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Effect of clay content on combustion reaction parameters

Bağcı, Ali Suat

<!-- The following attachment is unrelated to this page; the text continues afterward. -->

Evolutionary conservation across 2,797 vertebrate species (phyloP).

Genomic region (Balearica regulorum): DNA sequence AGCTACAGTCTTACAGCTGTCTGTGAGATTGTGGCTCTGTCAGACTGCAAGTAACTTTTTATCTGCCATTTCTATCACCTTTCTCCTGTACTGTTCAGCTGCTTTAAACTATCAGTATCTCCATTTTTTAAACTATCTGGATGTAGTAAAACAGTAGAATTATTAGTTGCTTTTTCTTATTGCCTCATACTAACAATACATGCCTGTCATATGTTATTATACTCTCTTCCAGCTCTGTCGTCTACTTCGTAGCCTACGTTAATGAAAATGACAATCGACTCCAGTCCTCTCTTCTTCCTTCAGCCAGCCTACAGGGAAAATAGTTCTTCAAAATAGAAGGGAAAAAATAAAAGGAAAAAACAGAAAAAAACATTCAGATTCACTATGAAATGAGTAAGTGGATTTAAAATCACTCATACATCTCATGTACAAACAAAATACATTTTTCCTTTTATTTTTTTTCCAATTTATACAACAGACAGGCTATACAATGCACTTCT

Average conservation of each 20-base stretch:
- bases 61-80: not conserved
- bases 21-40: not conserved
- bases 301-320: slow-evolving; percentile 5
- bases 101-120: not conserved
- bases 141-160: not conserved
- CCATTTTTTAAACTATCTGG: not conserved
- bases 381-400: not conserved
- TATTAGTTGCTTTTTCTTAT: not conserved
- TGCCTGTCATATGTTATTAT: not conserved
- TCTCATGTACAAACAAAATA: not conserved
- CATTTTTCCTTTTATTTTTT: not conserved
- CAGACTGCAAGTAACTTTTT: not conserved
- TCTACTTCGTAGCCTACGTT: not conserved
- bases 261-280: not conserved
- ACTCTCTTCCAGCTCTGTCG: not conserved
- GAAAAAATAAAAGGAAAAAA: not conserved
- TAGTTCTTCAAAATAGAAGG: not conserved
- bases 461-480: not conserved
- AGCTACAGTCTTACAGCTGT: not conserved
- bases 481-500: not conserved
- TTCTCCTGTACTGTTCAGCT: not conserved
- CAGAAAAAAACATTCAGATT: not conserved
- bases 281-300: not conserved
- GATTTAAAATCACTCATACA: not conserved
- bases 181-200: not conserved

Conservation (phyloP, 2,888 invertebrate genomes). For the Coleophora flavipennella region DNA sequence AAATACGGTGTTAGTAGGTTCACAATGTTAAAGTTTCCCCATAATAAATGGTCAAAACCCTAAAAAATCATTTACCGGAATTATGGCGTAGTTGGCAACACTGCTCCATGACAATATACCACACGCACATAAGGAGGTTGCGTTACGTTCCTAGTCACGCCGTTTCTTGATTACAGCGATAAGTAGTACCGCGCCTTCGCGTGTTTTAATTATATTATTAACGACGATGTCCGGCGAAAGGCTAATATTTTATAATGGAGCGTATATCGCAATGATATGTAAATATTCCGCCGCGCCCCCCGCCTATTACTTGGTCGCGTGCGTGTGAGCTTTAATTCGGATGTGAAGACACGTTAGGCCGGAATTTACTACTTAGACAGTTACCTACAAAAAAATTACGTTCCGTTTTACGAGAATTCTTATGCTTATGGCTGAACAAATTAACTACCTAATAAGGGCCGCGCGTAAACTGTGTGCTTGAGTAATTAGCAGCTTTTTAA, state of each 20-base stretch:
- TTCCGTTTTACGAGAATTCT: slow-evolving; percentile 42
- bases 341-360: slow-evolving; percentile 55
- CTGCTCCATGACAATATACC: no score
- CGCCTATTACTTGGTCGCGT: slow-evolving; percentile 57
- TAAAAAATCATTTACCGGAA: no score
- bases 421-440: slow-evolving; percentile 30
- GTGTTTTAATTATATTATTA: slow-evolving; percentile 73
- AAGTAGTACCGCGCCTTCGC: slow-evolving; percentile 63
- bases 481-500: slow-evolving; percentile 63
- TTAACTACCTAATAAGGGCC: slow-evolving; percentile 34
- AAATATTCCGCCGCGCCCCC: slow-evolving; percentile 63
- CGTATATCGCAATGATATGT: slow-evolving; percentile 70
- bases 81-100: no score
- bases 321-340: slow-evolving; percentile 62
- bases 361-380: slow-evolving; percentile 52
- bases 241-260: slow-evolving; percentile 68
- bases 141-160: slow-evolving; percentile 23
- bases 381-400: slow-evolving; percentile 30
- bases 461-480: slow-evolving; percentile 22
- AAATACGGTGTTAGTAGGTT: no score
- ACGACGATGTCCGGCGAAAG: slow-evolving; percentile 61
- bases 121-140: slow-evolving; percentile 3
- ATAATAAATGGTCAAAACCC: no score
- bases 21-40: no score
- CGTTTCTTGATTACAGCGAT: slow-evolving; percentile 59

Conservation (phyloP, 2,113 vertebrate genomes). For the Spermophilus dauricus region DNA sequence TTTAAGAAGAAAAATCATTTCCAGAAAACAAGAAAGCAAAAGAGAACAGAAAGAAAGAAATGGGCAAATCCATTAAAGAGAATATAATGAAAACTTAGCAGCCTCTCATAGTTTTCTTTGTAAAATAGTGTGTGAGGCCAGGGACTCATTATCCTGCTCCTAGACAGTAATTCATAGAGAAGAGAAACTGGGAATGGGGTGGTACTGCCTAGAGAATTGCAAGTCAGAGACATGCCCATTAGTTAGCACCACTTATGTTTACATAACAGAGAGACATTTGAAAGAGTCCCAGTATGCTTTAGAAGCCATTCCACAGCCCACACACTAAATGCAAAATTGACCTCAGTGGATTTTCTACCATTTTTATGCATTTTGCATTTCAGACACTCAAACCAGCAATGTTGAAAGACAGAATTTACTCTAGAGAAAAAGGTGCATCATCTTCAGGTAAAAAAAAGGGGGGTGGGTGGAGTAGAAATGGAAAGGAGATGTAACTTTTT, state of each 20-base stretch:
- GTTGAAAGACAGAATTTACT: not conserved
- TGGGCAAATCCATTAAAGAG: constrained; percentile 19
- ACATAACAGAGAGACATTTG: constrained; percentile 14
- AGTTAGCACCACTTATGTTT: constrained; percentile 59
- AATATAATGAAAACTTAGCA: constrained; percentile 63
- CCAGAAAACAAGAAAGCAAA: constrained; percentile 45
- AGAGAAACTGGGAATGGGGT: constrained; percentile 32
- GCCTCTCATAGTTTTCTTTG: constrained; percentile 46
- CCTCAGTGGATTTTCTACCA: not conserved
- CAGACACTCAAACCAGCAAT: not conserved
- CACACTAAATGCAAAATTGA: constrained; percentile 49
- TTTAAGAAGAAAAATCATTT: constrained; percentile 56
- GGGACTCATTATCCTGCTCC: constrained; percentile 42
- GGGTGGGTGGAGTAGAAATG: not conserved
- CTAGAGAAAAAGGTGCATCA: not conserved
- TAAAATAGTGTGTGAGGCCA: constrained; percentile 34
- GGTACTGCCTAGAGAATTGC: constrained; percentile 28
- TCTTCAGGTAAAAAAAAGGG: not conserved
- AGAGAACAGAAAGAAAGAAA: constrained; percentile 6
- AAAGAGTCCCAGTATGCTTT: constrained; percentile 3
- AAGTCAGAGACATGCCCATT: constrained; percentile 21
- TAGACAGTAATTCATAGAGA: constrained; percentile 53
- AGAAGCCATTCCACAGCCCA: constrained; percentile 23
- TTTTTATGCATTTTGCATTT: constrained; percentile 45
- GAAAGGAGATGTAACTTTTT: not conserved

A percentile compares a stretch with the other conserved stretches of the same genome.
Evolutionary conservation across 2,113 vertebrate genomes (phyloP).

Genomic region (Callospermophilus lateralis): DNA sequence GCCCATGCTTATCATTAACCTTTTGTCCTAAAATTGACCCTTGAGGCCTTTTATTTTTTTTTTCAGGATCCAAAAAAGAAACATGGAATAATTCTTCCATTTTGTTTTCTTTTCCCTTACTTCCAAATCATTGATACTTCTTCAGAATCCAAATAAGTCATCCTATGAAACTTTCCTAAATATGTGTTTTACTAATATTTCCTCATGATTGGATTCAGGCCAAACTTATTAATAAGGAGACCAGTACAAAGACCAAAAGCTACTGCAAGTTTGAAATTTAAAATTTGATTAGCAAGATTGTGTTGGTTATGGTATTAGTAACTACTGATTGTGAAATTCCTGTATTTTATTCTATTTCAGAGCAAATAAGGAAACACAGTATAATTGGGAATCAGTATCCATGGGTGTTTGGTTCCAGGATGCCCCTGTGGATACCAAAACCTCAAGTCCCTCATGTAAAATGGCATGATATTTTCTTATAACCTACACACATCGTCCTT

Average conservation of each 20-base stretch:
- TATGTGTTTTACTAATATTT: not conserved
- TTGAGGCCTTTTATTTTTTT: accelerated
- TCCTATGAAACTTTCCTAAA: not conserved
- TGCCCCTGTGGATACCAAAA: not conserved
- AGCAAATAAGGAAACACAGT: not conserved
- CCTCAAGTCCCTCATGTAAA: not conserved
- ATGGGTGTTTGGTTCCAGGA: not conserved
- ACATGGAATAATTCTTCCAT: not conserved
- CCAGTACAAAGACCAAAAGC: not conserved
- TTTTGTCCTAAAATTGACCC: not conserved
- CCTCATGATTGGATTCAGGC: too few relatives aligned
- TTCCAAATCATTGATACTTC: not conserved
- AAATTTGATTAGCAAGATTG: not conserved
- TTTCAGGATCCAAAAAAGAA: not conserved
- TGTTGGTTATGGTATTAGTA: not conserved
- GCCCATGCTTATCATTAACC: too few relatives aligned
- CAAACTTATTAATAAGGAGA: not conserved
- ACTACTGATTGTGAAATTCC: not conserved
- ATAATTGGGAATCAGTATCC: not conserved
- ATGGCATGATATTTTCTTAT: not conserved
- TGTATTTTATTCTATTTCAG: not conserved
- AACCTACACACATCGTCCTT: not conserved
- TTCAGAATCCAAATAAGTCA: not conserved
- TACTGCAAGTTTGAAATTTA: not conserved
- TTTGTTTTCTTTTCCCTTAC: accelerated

The role of clay in reservoirs and its possible influence oil kinetics of crude oil burning is not entirely clear However, it is known that (1) clay fractions of the reservoir matrix possess the highest surface area per gram, (2) clay fractions are the most chemically reactive of the inorganic constituents present in the reservoir and (3) clay minerals generally possess catalytic properties toward various organic liquids. This study was aimed to investigate the role of clay on thermo-oxidative behavior of crude oil at different clay contents in limestone medium. To do this, lion-isothermal kinetic experiments were conducted in a reaction cell by injecting 1.5 lt/min of air into the cell having matrix containing limestone (92% calcite, 66% doloinite and 1.4% quartz) with 0, 5 and 10% addition of clay (kaolin). The pre-combustion and combustion behavior of Batt Raman (12.9 degrees API gravity) crude oil from south-east Turkey was studied by using continuous analysis of produced gases. Clay content of the matrix influenced the amount of the fuel deposited oil the limestone. More fuel was increasingly deposited as the clay content was increased. Addition of clay also increased the combustion peak temperature. This call be attributed to the (1) or (3) of the preceding section. Results also indicate that the average molar CO2/CO ratio increased from 3.71 to 5.97 upon addition of 10% clay to the limestone. Finally, a uniform trend of decreasing activation energies as well as the Arrhenius constants by addition of clay to the limestone was observed. It was concluded that clay's large surface area affects the values of Arrhenius constant, while it is the catalytic properties of clay that lower the activation energies of all three major reactions (i.e., low temperature oxidation, fuel deposition and fuel combustion) involved in the in-situ combustion process.